“The government has committed to a low-carbon future, and the Environmental Audit Committee will look to explore how we can avoid going straight back to dangerous levels of pollution once this is all over.”

Simon joined as news editor in 2009 and is now the site’s community editor, acting as a link between the team producing the content and our readers. A law and languages graduate, published translator and former retail analyst, he has reported on issues as diverse as cycling-related court cases, anti-doping investigations, the latest developments in the bike industry and the sport’s biggest races. Now back in London full-time after 15 years living in Oxford and Cambridge, he loves cycling along the Thames but misses having his former riding buddy, Elodie the miniature schnauzer, in the basket in front of him.

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Rich_cb | 4 years ago

Maybe I'm being overly optimistic but I'm hoping that the 'lockdown' will represent a tipping point in the way we live our lives.

Millions of people and businesses will now have experience of remote working and it stands to reason that the amount of remote working done will increase permanently.

Less traffic, less pollution, fewer cars.

Anecdotally the number of people riding bikes seems to have increased hugely too.

Hopefully many will persevere.

Stebbo replied to Rich_cb | 4 years ago

I hope you are right,  but my gut tells me once this is over many will go back to there old ways.

mattsccm replied to Stebbo | 4 years ago

My bet is that the minute any restrictions are lifted the great British public will be wise than before.

Philh68 replied to Stebbo | 4 years ago

Could even be worse, there is speculation that we could wind up with “revenge pollution” as governments around the world push for economic growth to speed recovery and commit to long term initiatives that aren’t environmental best practice.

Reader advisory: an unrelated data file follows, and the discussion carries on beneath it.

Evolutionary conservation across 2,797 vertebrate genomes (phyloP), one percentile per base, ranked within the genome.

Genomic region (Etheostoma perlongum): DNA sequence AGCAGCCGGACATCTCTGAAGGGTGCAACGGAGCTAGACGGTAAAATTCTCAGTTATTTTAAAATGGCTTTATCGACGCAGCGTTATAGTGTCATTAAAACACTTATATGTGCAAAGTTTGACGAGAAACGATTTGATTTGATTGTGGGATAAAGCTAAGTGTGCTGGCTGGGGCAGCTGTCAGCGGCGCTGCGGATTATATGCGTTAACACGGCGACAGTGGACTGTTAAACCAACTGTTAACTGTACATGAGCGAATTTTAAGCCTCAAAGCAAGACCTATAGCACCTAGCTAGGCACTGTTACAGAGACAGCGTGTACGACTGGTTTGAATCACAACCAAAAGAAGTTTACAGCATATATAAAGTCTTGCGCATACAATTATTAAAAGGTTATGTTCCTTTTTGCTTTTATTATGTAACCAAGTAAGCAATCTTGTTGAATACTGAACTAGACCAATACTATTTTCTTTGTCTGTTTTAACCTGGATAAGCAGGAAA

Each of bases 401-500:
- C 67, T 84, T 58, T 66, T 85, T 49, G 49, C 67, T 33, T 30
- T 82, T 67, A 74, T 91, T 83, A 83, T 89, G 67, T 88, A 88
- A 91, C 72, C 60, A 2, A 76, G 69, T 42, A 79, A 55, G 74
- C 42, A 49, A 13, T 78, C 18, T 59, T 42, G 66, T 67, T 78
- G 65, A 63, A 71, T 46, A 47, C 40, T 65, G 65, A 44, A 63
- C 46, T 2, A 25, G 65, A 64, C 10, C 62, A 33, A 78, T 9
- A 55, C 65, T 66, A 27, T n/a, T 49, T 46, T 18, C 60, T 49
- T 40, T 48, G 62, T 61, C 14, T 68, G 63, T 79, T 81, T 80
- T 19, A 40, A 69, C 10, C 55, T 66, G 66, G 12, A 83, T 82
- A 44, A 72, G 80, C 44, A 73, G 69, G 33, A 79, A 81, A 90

crazy-legs replied to Philh68 | 4 years ago

That's what happened after the financial crash in 2008, the Government was so keen to get the economy kick-started that they dropped fuel duty, gave incentives to buy diesel cars and put in place large road-building schemes. no

BIRMINGHAMisaDUMP replied to Stebbo | 4 years ago

I'm afraid I share your view. 

Rich_cb replied to Stebbo | 4 years ago
1 like

Many undoubtedly will return to their old working patterns but once a significant minority are remote working then hopefully a snowball effect will take place.

CXR94Di2 replied to Stebbo | 4 years ago
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The environmental lobby groups will have all the data on how much the atmosphere improves in cities and towns by the time this lockdown is finished. No government will be able to fob them off with flawed data analysis. Im hoping there will be a sea change

Sriracha replied to Rich_cb | 4 years ago

The only guaranteed legacy of this emergency will be the emergency powers acquired by the state:

Rich_cb replied to Sriracha | 4 years ago

There is that concern also.

Governments do not like giving up emergency powers.